The bishops failed even to pass a modest measure asking the Vatican for greater transparency about its investigation into McCarrick. This measure was struck down out of fear that it was “too confrontational” toward the Holy Father. Such are the ambiguities and anxieties that go with the pursuit of synodality.
The General Assembly ended on Wednesday not with a bang but a whimper of commitment to “act in the strongest possible actions at the earliest possible moment.” In the meantime, the majority of the Catholic faithful are genuinely and rightly indignant about how sexual sin is being handled in the priesthood and episcopate.
So why did the Holy See cancel the vote? From the floor of the General Assembly, Cupich questioned whether consensual sex involving clerics should be subject to the same kind of investigative review as non-consensual sex. That question made some wonder if Cupich was signaling an unspoken desire to go soft on disciplining consensual homosexual activity among clerics. Could the vote have been cancelled to prevent the bishops from going “too far” in their response to the crisis? Or did the Holy See cancel the vote not so much because they feared American bishops would take unambiguous disciplinary action in cases involving consensual sex acts between homosexual clerics, but because they feared an old Americanist problem of “lay trusteeism,” which would challenge the “hierarchical communion” central to Catholic ecclesiology?
Both explanations could be true, but even if they were, they wouldn’t fully explain the synodal whiplash. The tensions between the Holy See and American bishops highlight a deeper problem, which makes this particular drama both baffling and inevitable. A certain capriciousness stems from an ambiguity built into the very concept of synodality itself, a concept originally borrowed from the Orthodox churches.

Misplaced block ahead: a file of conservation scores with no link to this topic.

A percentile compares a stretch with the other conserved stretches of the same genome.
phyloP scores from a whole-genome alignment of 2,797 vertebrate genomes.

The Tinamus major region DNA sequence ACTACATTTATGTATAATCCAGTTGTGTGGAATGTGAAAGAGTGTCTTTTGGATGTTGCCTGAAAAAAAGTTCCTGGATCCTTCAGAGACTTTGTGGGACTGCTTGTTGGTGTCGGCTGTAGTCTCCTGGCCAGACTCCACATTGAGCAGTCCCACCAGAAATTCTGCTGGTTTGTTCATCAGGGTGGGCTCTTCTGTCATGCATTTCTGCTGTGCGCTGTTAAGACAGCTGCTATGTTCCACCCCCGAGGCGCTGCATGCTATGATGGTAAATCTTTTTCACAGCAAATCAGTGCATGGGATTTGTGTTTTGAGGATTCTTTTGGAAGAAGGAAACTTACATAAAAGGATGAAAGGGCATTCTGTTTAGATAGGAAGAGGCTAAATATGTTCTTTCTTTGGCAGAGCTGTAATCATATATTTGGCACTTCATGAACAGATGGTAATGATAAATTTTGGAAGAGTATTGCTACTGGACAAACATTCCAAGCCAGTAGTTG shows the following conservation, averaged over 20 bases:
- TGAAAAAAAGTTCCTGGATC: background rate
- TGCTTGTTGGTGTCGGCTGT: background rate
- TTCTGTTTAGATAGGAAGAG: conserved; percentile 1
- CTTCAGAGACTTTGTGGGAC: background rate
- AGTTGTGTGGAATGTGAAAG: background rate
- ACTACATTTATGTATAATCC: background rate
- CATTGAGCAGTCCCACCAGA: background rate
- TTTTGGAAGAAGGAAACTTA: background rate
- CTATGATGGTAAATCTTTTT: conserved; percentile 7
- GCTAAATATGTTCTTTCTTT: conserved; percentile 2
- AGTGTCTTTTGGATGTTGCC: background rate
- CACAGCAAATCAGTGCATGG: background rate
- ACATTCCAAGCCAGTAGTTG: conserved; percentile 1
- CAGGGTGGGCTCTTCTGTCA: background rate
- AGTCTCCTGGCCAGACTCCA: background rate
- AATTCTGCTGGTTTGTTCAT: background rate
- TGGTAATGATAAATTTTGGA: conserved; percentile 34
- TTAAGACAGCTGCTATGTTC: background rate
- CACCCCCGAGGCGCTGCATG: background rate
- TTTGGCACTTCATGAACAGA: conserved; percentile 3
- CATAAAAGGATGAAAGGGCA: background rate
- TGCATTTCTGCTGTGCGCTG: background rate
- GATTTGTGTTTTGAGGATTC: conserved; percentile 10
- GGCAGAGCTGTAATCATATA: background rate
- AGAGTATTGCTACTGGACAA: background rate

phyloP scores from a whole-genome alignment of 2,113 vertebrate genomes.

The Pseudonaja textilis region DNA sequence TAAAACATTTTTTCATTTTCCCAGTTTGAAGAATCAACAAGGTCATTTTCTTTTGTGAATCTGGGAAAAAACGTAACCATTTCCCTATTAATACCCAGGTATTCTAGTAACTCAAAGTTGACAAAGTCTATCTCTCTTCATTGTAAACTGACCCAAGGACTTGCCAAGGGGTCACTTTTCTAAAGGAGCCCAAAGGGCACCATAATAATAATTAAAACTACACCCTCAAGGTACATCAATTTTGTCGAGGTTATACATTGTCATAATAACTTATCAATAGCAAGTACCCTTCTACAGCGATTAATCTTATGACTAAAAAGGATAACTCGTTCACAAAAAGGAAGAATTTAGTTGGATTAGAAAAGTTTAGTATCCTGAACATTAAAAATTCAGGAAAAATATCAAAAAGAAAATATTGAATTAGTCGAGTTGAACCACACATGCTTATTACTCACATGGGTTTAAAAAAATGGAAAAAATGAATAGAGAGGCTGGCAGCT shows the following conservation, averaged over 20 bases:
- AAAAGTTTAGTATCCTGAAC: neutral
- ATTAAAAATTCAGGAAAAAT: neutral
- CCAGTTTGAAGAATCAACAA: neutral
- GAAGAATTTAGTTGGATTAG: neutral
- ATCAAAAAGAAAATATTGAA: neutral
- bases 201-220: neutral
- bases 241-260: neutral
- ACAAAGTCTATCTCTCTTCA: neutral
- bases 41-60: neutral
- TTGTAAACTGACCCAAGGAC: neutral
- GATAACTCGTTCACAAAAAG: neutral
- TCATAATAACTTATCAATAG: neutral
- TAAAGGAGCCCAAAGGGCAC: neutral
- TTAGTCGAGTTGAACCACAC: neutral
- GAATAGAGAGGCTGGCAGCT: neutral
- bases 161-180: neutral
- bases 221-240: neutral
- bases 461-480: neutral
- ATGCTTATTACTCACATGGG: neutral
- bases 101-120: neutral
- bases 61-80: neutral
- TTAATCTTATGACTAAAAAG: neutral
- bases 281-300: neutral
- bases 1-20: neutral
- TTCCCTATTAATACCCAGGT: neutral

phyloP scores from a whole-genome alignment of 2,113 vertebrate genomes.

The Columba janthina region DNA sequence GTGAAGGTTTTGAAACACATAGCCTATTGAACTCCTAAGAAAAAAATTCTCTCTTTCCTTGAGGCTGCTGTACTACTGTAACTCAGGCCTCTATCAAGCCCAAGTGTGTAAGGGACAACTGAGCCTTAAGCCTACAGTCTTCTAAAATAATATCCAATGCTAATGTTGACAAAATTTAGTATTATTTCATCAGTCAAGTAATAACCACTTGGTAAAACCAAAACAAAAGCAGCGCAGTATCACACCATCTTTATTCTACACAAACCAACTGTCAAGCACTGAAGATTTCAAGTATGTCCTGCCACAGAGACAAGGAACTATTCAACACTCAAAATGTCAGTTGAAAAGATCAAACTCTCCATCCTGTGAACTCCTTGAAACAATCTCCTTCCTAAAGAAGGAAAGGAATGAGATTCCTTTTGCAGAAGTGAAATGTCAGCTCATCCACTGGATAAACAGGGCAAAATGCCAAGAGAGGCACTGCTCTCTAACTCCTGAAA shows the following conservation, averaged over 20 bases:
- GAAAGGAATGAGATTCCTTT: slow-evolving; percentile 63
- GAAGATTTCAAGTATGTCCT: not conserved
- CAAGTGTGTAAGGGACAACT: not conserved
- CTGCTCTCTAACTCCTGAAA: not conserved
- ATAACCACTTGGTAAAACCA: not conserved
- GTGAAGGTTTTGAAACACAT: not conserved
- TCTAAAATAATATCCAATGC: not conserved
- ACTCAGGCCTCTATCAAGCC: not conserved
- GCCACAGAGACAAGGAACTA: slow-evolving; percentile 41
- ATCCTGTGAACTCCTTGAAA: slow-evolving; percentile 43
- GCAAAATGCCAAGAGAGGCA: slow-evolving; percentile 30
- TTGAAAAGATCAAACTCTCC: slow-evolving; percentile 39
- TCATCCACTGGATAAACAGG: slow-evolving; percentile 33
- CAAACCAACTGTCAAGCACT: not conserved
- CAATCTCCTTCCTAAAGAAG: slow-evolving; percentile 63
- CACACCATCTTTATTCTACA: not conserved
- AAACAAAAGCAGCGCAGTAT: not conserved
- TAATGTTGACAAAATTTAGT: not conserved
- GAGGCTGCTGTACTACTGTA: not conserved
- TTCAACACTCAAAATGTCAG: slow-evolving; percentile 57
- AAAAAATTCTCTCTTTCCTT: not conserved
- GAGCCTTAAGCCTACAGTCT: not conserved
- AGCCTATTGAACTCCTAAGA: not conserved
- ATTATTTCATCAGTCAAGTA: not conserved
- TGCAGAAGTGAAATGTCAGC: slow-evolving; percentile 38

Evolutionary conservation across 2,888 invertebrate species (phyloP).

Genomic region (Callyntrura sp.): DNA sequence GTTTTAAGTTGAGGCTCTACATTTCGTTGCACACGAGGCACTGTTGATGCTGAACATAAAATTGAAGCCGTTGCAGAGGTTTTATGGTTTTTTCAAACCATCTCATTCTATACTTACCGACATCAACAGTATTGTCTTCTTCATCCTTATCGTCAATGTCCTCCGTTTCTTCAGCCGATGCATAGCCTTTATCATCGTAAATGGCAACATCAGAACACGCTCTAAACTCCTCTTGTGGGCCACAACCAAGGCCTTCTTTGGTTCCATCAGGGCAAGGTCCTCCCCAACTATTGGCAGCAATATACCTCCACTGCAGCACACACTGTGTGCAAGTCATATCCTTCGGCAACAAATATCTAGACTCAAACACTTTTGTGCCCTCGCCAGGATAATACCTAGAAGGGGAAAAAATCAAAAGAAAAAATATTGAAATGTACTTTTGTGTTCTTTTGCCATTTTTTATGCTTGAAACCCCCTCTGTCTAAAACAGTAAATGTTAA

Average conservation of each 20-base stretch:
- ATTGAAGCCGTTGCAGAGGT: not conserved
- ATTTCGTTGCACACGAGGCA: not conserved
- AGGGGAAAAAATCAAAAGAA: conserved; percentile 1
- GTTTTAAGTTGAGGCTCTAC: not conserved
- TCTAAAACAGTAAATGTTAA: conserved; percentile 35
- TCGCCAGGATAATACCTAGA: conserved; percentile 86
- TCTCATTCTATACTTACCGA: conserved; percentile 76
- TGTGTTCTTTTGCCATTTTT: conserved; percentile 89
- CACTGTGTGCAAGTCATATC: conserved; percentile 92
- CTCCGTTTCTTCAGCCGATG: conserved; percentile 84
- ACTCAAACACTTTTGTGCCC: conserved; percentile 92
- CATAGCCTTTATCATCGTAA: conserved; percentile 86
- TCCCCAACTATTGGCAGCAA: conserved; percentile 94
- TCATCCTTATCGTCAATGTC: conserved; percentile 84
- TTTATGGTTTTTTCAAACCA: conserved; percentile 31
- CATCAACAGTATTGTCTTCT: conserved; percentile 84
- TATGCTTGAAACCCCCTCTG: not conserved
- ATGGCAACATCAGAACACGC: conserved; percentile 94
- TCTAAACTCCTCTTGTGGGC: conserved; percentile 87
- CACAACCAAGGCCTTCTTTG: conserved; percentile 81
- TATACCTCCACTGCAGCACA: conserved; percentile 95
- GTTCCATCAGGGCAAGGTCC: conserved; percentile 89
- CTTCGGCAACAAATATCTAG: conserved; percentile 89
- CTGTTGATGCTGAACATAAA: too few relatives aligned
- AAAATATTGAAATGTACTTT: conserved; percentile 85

Governance within Orthodoxy is built not around the papacy but around “sister churches” gathering together for collaborative, deliberative self-governance in synodal assembly. It is important to understand that “synodality” applies models of governance derived from Eastern Orthodox ecclesiology to the Latin Church, whose fundamental governing structure is Petrine rather than Synodal. As Lumen Gentium 22 clearly states, “the body of bishops has no authority unless it is understood together with the Roman Pontiff, the successor of Peter as its head.” So what do you get when you haphazardly tack on Eastern synodality to Western papal primacy? You don’t always get the Vatican II collegiality you want. Instead, you might just get the appearance of caprice and conflict in governance currently rocking the East. Synods have been a mixed bag for over fifty years, but the attempt to elevate “synodality” brings with it all the tensions and divisions that we see unfolding within Orthodoxy. It might be that the problem is “synodality for me but not for thee.” But it also might just be that synodality doesn’t govern the Church well.
C. C. Pecknold is Associate Professor of Systematic Theology at The Catholic University of America.